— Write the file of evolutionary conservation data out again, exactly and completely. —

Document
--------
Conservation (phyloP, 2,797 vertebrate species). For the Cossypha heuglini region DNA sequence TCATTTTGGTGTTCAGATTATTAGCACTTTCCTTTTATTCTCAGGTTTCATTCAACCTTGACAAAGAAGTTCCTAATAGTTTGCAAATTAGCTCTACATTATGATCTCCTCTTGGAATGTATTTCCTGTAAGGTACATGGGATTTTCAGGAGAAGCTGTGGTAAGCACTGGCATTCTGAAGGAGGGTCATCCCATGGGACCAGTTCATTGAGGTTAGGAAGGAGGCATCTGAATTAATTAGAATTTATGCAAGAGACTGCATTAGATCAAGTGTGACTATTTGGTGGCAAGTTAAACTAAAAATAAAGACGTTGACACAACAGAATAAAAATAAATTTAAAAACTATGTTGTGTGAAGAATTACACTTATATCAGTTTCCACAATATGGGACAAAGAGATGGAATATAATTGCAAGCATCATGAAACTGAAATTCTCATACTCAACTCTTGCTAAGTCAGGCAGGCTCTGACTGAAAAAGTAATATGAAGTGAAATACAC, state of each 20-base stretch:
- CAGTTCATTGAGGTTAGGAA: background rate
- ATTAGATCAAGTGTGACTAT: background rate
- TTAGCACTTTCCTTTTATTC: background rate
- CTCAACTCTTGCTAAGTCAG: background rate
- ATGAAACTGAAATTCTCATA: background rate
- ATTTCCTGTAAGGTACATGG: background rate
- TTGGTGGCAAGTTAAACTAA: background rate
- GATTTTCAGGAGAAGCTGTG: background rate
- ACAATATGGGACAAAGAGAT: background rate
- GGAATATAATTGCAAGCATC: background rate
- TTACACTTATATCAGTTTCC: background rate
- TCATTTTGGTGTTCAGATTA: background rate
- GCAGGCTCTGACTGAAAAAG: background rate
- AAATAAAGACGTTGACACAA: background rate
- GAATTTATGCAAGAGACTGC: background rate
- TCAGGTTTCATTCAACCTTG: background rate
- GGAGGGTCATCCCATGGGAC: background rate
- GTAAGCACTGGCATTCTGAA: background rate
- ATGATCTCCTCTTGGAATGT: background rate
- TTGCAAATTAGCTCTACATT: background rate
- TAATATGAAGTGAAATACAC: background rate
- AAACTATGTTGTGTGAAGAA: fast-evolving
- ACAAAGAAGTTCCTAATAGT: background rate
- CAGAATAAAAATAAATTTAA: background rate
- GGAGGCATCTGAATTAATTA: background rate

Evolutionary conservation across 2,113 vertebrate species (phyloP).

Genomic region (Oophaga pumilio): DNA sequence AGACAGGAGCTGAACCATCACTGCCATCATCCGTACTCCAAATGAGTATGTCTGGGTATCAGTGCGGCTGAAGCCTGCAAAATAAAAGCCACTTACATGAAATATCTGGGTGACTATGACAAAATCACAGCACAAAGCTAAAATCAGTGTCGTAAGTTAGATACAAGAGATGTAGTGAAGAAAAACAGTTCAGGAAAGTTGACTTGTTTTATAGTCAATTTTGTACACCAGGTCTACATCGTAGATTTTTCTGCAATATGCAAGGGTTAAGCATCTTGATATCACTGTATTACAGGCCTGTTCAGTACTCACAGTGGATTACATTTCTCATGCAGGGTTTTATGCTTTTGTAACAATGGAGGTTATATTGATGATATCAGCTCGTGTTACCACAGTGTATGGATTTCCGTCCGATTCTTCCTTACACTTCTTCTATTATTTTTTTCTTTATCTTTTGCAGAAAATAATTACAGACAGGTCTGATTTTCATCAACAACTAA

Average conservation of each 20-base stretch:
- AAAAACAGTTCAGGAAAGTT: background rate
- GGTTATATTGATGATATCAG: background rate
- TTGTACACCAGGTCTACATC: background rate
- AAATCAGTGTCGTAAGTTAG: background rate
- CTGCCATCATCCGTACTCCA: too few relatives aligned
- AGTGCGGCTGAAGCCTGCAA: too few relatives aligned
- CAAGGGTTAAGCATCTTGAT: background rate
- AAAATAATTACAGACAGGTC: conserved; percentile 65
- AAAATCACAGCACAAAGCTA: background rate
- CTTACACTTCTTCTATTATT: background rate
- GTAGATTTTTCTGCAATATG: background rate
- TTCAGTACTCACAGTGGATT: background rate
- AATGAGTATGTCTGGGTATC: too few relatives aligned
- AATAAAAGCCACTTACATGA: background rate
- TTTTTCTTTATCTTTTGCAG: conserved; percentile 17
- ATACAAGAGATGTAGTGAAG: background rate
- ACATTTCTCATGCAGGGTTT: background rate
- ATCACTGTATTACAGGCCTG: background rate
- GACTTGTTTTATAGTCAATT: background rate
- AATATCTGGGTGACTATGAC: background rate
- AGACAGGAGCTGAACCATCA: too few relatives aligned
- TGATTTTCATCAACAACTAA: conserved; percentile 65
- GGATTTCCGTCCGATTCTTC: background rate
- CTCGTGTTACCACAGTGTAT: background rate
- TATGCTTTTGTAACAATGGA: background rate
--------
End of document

Conservation (phyloP, 2,797 vertebrate species). For the Cossypha heuglini region DNA sequence TCATTTTGGTGTTCAGATTATTAGCACTTTCCTTTTATTCTCAGGTTTCATTCAACCTTGACAAAGAAGTTCCTAATAGTTTGCAAATTAGCTCTACATTATGATCTCCTCTTGGAATGTATTTCCTGTAAGGTACATGGGATTTTCAGGAGAAGCTGTGGTAAGCACTGGCATTCTGAAGGAGGGTCATCCCATGGGACCAGTTCATTGAGGTTAGGAAGGAGGCATCTGAATTAATTAGAATTTATGCAAGAGACTGCATTAGATCAAGTGTGACTATTTGGTGGCAAGTTAAACTAAAAATAAAGACGTTGACACAACAGAATAAAAATAAATTTAAAAACTATGTTGTGTGAAGAATTACACTTATATCAGTTTCCACAATATGGGACAAAGAGATGGAATATAATTGCAAGCATCATGAAACTGAAATTCTCATACTCAACTCTTGCTAAGTCAGGCAGGCTCTGACTGAAAAAGTAATATGAAGTGAAATACAC, state of each 20-base stretch:
- CAGTTCATTGAGGTTAGGAA: background rate
- ATTAGATCAAGTGTGACTAT: background rate
- TTAGCACTTTCCTTTTATTC: background rate
- CTCAACTCTTGCTAAGTCAG: background rate
- ATGAAACTGAAATTCTCATA: background rate
- ATTTCCTGTAAGGTACATGG: background rate
- TTGGTGGCAAGTTAAACTAA: background rate
- GATTTTCAGGAGAAGCTGTG: background rate
- ACAATATGGGACAAAGAGAT: background rate
- GGAATATAATTGCAAGCATC: background rate
- TTACACTTATATCAGTTTCC: background rate
- TCATTTTGGTGTTCAGATTA: background rate
- GCAGGCTCTGACTGAAAAAG: background rate
- AAATAAAGACGTTGACACAA: background rate
- GAATTTATGCAAGAGACTGC: background rate
- TCAGGTTTCATTCAACCTTG: background rate
- GGAGGGTCATCCCATGGGAC: background rate
- GTAAGCACTGGCATTCTGAA: background rate
- ATGATCTCCTCTTGGAATGT: background rate
- TTGCAAATTAGCTCTACATT: background rate
- TAATATGAAGTGAAATACAC: background rate
- AAACTATGTTGTGTGAAGAA: fast-evolving
- ACAAAGAAGTTCCTAATAGT: background rate
- CAGAATAAAAATAAATTTAA: background rate
- GGAGGCATCTGAATTAATTA: background rate

Evolutionary conservation across 2,113 vertebrate species (phyloP).

Genomic region (Oophaga pumilio): DNA sequence AGACAGGAGCTGAACCATCACTGCCATCATCCGTACTCCAAATGAGTATGTCTGGGTATCAGTGCGGCTGAAGCCTGCAAAATAAAAGCCACTTACATGAAATATCTGGGTGACTATGACAAAATCACAGCACAAAGCTAAAATCAGTGTCGTAAGTTAGATACAAGAGATGTAGTGAAGAAAAACAGTTCAGGAAAGTTGACTTGTTTTATAGTCAATTTTGTACACCAGGTCTACATCGTAGATTTTTCTGCAATATGCAAGGGTTAAGCATCTTGATATCACTGTATTACAGGCCTGTTCAGTACTCACAGTGGATTACATTTCTCATGCAGGGTTTTATGCTTTTGTAACAATGGAGGTTATATTGATGATATCAGCTCGTGTTACCACAGTGTATGGATTTCCGTCCGATTCTTCCTTACACTTCTTCTATTATTTTTTTCTTTATCTTTTGCAGAAAATAATTACAGACAGGTCTGATTTTCATCAACAACTAA

Average conservation of each 20-base stretch:
- AAAAACAGTTCAGGAAAGTT: background rate
- GGTTATATTGATGATATCAG: background rate
- TTGTACACCAGGTCTACATC: background rate
- AAATCAGTGTCGTAAGTTAG: background rate
- CTGCCATCATCCGTACTCCA: too few relatives aligned
- AGTGCGGCTGAAGCCTGCAA: too few relatives aligned
- CAAGGGTTAAGCATCTTGAT: background rate
- AAAATAATTACAGACAGGTC: conserved; percentile 65
- AAAATCACAGCACAAAGCTA: background rate
- CTTACACTTCTTCTATTATT: background rate
- GTAGATTTTTCTGCAATATG: background rate
- TTCAGTACTCACAGTGGATT: background rate
- AATGAGTATGTCTGGGTATC: too few relatives aligned
- AATAAAAGCCACTTACATGA: background rate
- TTTTTCTTTATCTTTTGCAG: conserved; percentile 17
- ATACAAGAGATGTAGTGAAG: background rate
- ACATTTCTCATGCAGGGTTT: background rate
- ATCACTGTATTACAGGCCTG: background rate
- GACTTGTTTTATAGTCAATT: background rate
- AATATCTGGGTGACTATGAC: background rate
- AGACAGGAGCTGAACCATCA: too few relatives aligned
- TGATTTTCATCAACAACTAA: conserved; percentile 65
- GGATTTCCGTCCGATTCTTC: background rate
- CTCGTGTTACCACAGTGTAT: background rate
- TATGCTTTTGTAACAATGGA: background rate